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Universities convene for customised healthcare research symposium

11 July 2017

Delegates from the University of Sydney and the Shanghai Jiao Tong University have gathered to discuss precision medicine in metabolic health and cancer.

Precision medicine is the customisation of healthcare that sees treatment and practices tailored to patients’ needs rather than a one-size-fits-all model.

This customised healthcare sees individuals classified into subpopulations that differ in their susceptibility to a particular disease, in their biological response to disease, or in their reaction to a specific treatment.

Through the classification of these patients, preventive or therapeutic treatments can then be targeted towards those groups who will benefit, helping to avoid excess expense and side effects for those who won’t benefit.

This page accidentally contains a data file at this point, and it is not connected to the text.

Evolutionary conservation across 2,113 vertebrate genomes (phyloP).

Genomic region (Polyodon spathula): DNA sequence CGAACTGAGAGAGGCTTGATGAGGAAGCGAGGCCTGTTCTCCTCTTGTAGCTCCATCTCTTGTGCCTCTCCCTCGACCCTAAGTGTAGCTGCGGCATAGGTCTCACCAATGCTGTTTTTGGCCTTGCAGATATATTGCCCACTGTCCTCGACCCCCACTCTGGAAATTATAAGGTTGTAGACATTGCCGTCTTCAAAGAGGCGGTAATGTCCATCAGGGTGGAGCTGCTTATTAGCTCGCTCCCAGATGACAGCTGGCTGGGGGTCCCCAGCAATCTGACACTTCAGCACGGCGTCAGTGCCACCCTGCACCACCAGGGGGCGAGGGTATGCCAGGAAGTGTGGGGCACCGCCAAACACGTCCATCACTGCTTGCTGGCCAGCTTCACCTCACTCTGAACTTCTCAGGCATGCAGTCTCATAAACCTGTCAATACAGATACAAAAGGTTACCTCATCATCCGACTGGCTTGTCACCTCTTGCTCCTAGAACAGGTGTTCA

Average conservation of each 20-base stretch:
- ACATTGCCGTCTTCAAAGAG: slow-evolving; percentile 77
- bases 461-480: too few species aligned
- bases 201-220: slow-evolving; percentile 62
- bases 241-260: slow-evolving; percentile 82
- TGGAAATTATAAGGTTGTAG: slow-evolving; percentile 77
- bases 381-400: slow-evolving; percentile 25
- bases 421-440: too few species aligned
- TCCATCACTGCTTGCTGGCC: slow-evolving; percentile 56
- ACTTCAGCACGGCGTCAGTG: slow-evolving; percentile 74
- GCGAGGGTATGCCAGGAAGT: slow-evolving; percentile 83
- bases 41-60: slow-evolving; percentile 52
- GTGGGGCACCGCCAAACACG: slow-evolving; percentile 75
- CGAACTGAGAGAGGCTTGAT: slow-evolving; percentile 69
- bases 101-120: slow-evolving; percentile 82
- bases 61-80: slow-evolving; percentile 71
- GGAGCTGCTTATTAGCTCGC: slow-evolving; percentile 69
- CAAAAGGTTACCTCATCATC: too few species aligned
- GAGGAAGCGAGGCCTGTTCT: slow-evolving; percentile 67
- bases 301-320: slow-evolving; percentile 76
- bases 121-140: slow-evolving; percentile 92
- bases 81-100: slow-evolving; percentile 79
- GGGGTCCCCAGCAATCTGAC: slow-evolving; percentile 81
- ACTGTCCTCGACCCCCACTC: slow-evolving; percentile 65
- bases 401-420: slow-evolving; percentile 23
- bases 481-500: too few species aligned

The symposium will discuss topics including obesity, cardiovascular disease pathways, dementia and cancer, and how precision medicine can help prevent and better treat these diseases.

The two universities began their multi-faceted relationship in 2006 with the inaugural research symposium being held in 2008. The annual symposium has allowed the two institutions to highlight their research expertise and to facilitate research collaborations in selected and emerging areas.

This year’s Sino-Australian Research Symposium marks 10 years of collaboration between the two universities with precision medicine seen as a future strength of the Sydney Medical School and Shanghai Jiao Tong University School of Medicine relations.

This year also marks the 45th anniversary of diplomatic relations between Australia and China. Ever since, the two countries have witnessed substantial development of bilateral relations in many sectors.

Representatives from the Chinese Consulate General in Sydney and the Department of Foreign Affairs and Trade are attending the Symposium to witness the special occasion and speak at the opening ceremony.

Elliott Richardson

Assistant Media Advisor (Medicine, Dentistry, Nursing and Pharmacy)

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